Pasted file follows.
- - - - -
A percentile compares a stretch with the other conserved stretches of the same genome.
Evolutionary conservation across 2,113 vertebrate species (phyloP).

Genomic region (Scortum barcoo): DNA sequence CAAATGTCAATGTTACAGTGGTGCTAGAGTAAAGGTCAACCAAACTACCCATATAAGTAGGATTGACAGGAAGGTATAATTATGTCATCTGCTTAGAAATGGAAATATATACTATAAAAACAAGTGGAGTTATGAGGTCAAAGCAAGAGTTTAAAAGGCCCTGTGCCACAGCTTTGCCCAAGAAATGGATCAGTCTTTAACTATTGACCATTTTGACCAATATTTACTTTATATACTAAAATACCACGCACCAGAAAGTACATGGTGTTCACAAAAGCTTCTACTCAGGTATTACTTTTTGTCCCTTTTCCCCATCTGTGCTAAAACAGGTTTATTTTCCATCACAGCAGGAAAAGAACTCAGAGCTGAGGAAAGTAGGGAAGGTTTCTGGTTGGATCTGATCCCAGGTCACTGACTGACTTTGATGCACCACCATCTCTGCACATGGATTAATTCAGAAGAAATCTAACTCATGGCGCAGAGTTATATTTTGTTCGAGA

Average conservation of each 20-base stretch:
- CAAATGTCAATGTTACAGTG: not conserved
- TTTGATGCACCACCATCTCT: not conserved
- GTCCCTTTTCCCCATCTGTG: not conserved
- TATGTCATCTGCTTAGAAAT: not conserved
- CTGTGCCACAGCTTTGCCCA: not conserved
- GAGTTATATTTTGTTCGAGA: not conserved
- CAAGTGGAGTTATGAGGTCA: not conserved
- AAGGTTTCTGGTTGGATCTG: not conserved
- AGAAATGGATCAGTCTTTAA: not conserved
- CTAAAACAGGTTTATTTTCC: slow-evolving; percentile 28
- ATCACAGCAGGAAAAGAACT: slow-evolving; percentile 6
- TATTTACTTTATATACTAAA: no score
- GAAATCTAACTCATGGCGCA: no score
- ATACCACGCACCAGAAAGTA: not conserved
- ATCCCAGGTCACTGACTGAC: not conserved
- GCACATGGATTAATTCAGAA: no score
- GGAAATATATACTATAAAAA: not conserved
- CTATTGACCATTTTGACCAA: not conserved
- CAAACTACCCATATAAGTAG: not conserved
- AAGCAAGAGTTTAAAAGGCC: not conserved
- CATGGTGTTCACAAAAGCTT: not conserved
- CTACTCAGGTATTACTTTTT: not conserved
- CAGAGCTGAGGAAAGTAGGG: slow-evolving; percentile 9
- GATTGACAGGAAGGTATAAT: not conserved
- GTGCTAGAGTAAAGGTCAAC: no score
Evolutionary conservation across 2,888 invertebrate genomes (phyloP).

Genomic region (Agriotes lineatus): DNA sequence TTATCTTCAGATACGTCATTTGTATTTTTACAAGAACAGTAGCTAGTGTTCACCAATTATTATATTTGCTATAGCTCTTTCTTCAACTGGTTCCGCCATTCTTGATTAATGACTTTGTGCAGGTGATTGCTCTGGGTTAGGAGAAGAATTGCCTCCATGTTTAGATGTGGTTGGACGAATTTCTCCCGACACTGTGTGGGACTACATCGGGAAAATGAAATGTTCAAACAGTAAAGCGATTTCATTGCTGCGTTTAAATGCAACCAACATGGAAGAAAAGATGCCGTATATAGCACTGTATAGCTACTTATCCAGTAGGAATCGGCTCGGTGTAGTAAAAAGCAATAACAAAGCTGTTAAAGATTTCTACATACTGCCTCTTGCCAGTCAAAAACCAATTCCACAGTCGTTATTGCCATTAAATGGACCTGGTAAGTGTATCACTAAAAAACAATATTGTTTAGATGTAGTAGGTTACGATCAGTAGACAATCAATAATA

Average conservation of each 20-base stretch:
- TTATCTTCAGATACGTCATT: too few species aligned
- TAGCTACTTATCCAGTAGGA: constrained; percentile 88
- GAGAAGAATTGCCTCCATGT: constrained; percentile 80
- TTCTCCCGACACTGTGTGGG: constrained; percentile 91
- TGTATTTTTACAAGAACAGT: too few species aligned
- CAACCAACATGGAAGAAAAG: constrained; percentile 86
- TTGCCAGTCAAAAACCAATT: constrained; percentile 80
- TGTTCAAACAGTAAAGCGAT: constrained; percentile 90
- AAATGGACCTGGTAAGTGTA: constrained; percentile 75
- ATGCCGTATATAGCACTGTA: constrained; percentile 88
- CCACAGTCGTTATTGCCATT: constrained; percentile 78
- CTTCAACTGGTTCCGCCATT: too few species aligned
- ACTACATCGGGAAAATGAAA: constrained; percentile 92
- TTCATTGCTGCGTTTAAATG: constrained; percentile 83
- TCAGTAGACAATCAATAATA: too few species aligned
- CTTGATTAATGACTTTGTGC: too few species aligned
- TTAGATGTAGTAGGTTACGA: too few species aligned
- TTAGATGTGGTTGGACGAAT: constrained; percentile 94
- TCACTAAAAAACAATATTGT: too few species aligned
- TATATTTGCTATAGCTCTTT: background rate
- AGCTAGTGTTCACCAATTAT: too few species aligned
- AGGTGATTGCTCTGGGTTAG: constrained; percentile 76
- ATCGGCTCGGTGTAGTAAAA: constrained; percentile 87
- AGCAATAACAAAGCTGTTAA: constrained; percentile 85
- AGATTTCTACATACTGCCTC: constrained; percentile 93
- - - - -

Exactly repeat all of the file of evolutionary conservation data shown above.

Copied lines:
A percentile compares a stretch with the other conserved stretches of the same genome.
Evolutionary conservation across 2,113 vertebrate species (phyloP).

Genomic region (Scortum barcoo): DNA sequence CAAATGTCAATGTTACAGTGGTGCTAGAGTAAAGGTCAACCAAACTACCCATATAAGTAGGATTGACAGGAAGGTATAATTATGTCATCTGCTTAGAAATGGAAATATATACTATAAAAACAAGTGGAGTTATGAGGTCAAAGCAAGAGTTTAAAAGGCCCTGTGCCACAGCTTTGCCCAAGAAATGGATCAGTCTTTAACTATTGACCATTTTGACCAATATTTACTTTATATACTAAAATACCACGCACCAGAAAGTACATGGTGTTCACAAAAGCTTCTACTCAGGTATTACTTTTTGTCCCTTTTCCCCATCTGTGCTAAAACAGGTTTATTTTCCATCACAGCAGGAAAAGAACTCAGAGCTGAGGAAAGTAGGGAAGGTTTCTGGTTGGATCTGATCCCAGGTCACTGACTGACTTTGATGCACCACCATCTCTGCACATGGATTAATTCAGAAGAAATCTAACTCATGGCGCAGAGTTATATTTTGTTCGAGA

Average conservation of each 20-base stretch:
- CAAATGTCAATGTTACAGTG: not conserved
- TTTGATGCACCACCATCTCT: not conserved
- GTCCCTTTTCCCCATCTGTG: not conserved
- TATGTCATCTGCTTAGAAAT: not conserved
- CTGTGCCACAGCTTTGCCCA: not conserved
- GAGTTATATTTTGTTCGAGA: not conserved
- CAAGTGGAGTTATGAGGTCA: not conserved
- AAGGTTTCTGGTTGGATCTG: not conserved
- AGAAATGGATCAGTCTTTAA: not conserved
- CTAAAACAGGTTTATTTTCC: slow-evolving; percentile 28
- ATCACAGCAGGAAAAGAACT: slow-evolving; percentile 6
- TATTTACTTTATATACTAAA: no score
- GAAATCTAACTCATGGCGCA: no score
- ATACCACGCACCAGAAAGTA: not conserved
- ATCCCAGGTCACTGACTGAC: not conserved
- GCACATGGATTAATTCAGAA: no score
- GGAAATATATACTATAAAAA: not conserved
- CTATTGACCATTTTGACCAA: not conserved
- CAAACTACCCATATAAGTAG: not conserved
- AAGCAAGAGTTTAAAAGGCC: not conserved
- CATGGTGTTCACAAAAGCTT: not conserved
- CTACTCAGGTATTACTTTTT: not conserved
- CAGAGCTGAGGAAAGTAGGG: slow-evolving; percentile 9
- GATTGACAGGAAGGTATAAT: not conserved
- GTGCTAGAGTAAAGGTCAAC: no score
Evolutionary conservation across 2,888 invertebrate genomes (phyloP).

Genomic region (Agriotes lineatus): DNA sequence TTATCTTCAGATACGTCATTTGTATTTTTACAAGAACAGTAGCTAGTGTTCACCAATTATTATATTTGCTATAGCTCTTTCTTCAACTGGTTCCGCCATTCTTGATTAATGACTTTGTGCAGGTGATTGCTCTGGGTTAGGAGAAGAATTGCCTCCATGTTTAGATGTGGTTGGACGAATTTCTCCCGACACTGTGTGGGACTACATCGGGAAAATGAAATGTTCAAACAGTAAAGCGATTTCATTGCTGCGTTTAAATGCAACCAACATGGAAGAAAAGATGCCGTATATAGCACTGTATAGCTACTTATCCAGTAGGAATCGGCTCGGTGTAGTAAAAAGCAATAACAAAGCTGTTAAAGATTTCTACATACTGCCTCTTGCCAGTCAAAAACCAATTCCACAGTCGTTATTGCCATTAAATGGACCTGGTAAGTGTATCACTAAAAAACAATATTGTTTAGATGTAGTAGGTTACGATCAGTAGACAATCAATAATA

Average conservation of each 20-base stretch:
- TTATCTTCAGATACGTCATT: too few species aligned
- TAGCTACTTATCCAGTAGGA: constrained; percentile 88
- GAGAAGAATTGCCTCCATGT: constrained; percentile 80
- TTCTCCCGACACTGTGTGGG: constrained; percentile 91
- TGTATTTTTACAAGAACAGT: too few species aligned
- CAACCAACATGGAAGAAAAG: constrained; percentile 86
- TTGCCAGTCAAAAACCAATT: constrained; percentile 80
- TGTTCAAACAGTAAAGCGAT: constrained; percentile 90
- AAATGGACCTGGTAAGTGTA: constrained; percentile 75
- ATGCCGTATATAGCACTGTA: constrained; percentile 88
- CCACAGTCGTTATTGCCATT: constrained; percentile 78
- CTTCAACTGGTTCCGCCATT: too few species aligned
- ACTACATCGGGAAAATGAAA: constrained; percentile 92
- TTCATTGCTGCGTTTAAATG: constrained; percentile 83
- TCAGTAGACAATCAATAATA: too few species aligned
- CTTGATTAATGACTTTGTGC: too few species aligned
- TTAGATGTAGTAGGTTACGA: too few species aligned
- TTAGATGTGGTTGGACGAAT: constrained; percentile 94
- TCACTAAAAAACAATATTGT: too few species aligned
- TATATTTGCTATAGCTCTTT: background rate
- AGCTAGTGTTCACCAATTAT: too few species aligned
- AGGTGATTGCTCTGGGTTAG: constrained; percentile 76
- ATCGGCTCGGTGTAGTAAAA: constrained; percentile 87
- AGCAATAACAAAGCTGTTAA: constrained; percentile 85
- AGATTTCTACATACTGCCTC: constrained; percentile 93